Latino Farmer Conference in Monterey, California Draws Nearly 300 Attendees
Hosted by the U.S. Department of Agriculture and the National Center for Appropriate Technology
November 20, 2016
California's second annual Growing Together Latino Farmer Conference was held in Monterey, Calif., to provide tools and resources to help farmers and ranchers be successful on their land.
Nearly 300 farmers are in attendance, which is being conducted in Spanish and translated into English for all attendees.
"The resources and people here today helped me achieve the success that I have now," said Javier Zamora, farmer and keynote speaker. "They are key to your success as a farmer or rancher as well."
Hosted by the National Center for Appropriate Technology (NCAT) and the U.S. Department of Agriculture, the conference is open to all farmers and ranchers and is translated into English, with translation headsets. Conducting the conference in Spanish provides an enriched learning experience for much of the targeted Latino audience.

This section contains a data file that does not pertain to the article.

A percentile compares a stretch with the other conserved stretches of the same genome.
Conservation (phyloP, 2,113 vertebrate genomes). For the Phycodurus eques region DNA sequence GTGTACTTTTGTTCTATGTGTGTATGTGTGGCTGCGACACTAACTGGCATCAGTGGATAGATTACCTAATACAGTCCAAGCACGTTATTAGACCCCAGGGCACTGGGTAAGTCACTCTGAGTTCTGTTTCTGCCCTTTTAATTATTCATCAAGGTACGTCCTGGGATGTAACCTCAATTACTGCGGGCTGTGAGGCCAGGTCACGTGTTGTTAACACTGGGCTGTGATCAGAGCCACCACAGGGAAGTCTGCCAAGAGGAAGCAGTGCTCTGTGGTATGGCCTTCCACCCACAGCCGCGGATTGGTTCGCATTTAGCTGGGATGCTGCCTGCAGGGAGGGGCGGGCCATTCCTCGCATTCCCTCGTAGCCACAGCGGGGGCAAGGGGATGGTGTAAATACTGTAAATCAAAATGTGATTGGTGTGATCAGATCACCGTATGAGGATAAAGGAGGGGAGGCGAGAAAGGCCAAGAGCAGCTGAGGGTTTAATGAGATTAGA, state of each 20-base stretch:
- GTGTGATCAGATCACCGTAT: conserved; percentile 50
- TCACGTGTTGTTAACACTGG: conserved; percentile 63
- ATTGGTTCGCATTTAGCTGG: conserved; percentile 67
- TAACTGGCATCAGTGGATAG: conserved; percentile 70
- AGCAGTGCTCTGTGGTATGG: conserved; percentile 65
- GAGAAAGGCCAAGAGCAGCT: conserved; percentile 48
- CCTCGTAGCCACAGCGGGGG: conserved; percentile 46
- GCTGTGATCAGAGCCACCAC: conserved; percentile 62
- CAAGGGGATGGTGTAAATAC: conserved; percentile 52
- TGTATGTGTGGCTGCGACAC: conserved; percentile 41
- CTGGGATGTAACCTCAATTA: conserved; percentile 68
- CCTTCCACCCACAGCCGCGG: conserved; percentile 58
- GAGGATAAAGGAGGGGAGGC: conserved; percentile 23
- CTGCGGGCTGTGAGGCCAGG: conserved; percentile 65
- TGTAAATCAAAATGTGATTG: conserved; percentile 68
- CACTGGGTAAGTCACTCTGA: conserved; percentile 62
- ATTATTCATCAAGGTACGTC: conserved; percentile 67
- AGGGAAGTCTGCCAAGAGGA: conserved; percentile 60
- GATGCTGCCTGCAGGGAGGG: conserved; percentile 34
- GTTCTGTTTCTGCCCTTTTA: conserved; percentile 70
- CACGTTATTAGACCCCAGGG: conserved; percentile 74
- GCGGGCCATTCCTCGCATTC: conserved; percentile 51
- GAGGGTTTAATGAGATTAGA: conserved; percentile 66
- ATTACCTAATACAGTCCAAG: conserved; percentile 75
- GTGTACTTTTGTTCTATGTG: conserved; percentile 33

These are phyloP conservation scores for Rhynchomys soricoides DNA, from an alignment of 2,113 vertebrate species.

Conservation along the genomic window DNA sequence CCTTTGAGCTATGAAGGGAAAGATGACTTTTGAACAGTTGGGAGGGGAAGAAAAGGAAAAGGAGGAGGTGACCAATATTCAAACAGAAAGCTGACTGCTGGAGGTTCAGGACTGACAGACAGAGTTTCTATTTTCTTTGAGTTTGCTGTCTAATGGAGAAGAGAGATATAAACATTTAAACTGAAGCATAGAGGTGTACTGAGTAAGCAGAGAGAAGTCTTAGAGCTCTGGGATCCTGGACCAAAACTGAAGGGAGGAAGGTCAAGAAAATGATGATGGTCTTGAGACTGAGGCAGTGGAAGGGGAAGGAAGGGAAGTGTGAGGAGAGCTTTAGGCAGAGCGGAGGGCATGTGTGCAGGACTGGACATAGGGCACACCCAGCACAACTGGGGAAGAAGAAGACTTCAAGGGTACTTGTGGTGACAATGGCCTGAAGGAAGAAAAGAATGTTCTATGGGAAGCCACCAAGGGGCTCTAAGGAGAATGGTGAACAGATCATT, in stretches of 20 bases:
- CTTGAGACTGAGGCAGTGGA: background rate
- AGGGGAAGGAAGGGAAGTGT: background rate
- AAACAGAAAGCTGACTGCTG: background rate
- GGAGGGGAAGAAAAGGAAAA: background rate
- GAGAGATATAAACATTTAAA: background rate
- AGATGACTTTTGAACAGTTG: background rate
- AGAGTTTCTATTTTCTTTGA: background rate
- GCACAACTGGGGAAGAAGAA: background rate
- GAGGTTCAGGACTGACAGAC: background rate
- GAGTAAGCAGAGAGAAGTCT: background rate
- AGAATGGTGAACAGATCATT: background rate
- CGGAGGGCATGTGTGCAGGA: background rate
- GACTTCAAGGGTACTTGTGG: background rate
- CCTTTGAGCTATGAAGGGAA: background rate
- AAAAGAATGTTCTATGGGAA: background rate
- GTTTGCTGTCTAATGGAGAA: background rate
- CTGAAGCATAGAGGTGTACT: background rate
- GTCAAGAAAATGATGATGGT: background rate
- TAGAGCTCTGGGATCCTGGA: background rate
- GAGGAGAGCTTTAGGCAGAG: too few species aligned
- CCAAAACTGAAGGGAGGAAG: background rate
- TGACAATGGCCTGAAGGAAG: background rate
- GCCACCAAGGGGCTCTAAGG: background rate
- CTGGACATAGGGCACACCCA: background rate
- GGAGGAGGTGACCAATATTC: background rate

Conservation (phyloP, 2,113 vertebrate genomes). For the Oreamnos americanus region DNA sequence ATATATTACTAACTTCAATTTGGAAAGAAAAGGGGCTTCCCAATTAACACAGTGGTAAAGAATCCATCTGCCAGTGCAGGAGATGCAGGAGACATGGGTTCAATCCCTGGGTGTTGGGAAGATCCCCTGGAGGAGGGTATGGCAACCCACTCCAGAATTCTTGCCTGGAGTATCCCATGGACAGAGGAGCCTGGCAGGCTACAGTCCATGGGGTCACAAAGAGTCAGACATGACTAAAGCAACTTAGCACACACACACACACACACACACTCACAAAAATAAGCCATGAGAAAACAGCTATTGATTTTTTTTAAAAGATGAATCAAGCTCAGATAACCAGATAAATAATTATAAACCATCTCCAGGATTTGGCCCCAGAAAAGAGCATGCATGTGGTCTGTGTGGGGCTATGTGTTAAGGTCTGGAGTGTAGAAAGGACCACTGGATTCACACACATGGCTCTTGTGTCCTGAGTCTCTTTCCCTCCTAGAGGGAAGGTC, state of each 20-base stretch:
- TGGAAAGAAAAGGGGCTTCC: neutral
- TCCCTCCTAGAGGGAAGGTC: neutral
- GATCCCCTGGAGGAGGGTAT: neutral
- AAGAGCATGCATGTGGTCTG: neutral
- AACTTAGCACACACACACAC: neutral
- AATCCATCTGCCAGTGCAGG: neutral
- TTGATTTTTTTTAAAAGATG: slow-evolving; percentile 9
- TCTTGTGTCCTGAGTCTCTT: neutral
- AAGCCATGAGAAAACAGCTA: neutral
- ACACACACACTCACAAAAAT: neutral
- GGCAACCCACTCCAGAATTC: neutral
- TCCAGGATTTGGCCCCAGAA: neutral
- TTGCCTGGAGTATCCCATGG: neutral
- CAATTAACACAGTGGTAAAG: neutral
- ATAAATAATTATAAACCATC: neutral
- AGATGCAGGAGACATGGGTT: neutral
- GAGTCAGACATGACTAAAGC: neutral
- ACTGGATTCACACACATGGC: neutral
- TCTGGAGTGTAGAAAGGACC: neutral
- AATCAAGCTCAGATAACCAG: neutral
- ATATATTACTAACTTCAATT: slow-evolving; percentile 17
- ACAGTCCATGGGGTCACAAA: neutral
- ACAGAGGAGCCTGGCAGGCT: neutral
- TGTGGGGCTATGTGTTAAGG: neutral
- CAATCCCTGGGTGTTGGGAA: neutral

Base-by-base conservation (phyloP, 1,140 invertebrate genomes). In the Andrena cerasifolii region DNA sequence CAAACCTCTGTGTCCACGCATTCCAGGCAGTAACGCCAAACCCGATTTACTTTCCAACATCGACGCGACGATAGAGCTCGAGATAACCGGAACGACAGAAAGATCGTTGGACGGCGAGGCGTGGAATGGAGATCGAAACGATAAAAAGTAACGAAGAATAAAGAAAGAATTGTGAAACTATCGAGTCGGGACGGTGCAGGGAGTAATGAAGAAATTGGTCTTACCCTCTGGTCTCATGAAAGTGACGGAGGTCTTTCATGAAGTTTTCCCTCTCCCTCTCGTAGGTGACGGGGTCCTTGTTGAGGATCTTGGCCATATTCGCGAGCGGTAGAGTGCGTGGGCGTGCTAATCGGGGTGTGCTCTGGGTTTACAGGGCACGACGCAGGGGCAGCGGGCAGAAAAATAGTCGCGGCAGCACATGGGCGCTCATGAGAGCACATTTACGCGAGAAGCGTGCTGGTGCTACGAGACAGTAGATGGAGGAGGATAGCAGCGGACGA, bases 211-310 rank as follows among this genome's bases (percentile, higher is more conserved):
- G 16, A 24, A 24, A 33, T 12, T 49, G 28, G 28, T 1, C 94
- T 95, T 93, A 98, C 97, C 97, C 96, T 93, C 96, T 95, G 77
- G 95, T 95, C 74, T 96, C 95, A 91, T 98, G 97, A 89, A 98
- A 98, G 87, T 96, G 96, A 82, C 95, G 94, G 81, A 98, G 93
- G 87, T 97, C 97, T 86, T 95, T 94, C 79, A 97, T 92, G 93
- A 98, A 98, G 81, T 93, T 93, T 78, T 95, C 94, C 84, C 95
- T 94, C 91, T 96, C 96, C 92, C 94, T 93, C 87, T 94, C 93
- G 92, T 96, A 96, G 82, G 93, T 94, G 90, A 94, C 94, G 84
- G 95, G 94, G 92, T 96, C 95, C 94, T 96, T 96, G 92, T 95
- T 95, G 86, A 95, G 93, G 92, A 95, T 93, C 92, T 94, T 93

"Hispanic farmers and ranchers are a dynamic growing demographic in California and this conference aims to help Spanish-speaking farmers share, learn and grow in their native language," said Carlos Suarez, state conservationist for USDA Natural Resources Conservation Service in California.
Three different workshops follow an opening keynote address by Zamora, an organic farmer and leading conservation steward and educator. Each attendee has an opportunity to attend two subjects of interest. The workshops include: Access to Capital and USDA Resources, Soil Health, Efficient Use of Water, Beekeeping, and Marketing. The conference will conclude with a Latino farmer panel representing a diverse cross section of California agriculture.
This is the second year of this conference in California.
NCAT, a nonprofit, has been promoting sustainable living for over 35 years. In recent years, their agriculture work has focused on small-scale intensive farming, urban farming, local foods, and assistance to small farmers and beginning and new farmers.
NRCS is the lead USDA partner involved. NRCS has provided leadership in a partnership effort to help America's private landowners and managers conserve their soil, water and other natural resources since 1935. For more information on NRCS, visit http://www.nrcs.usda.gov.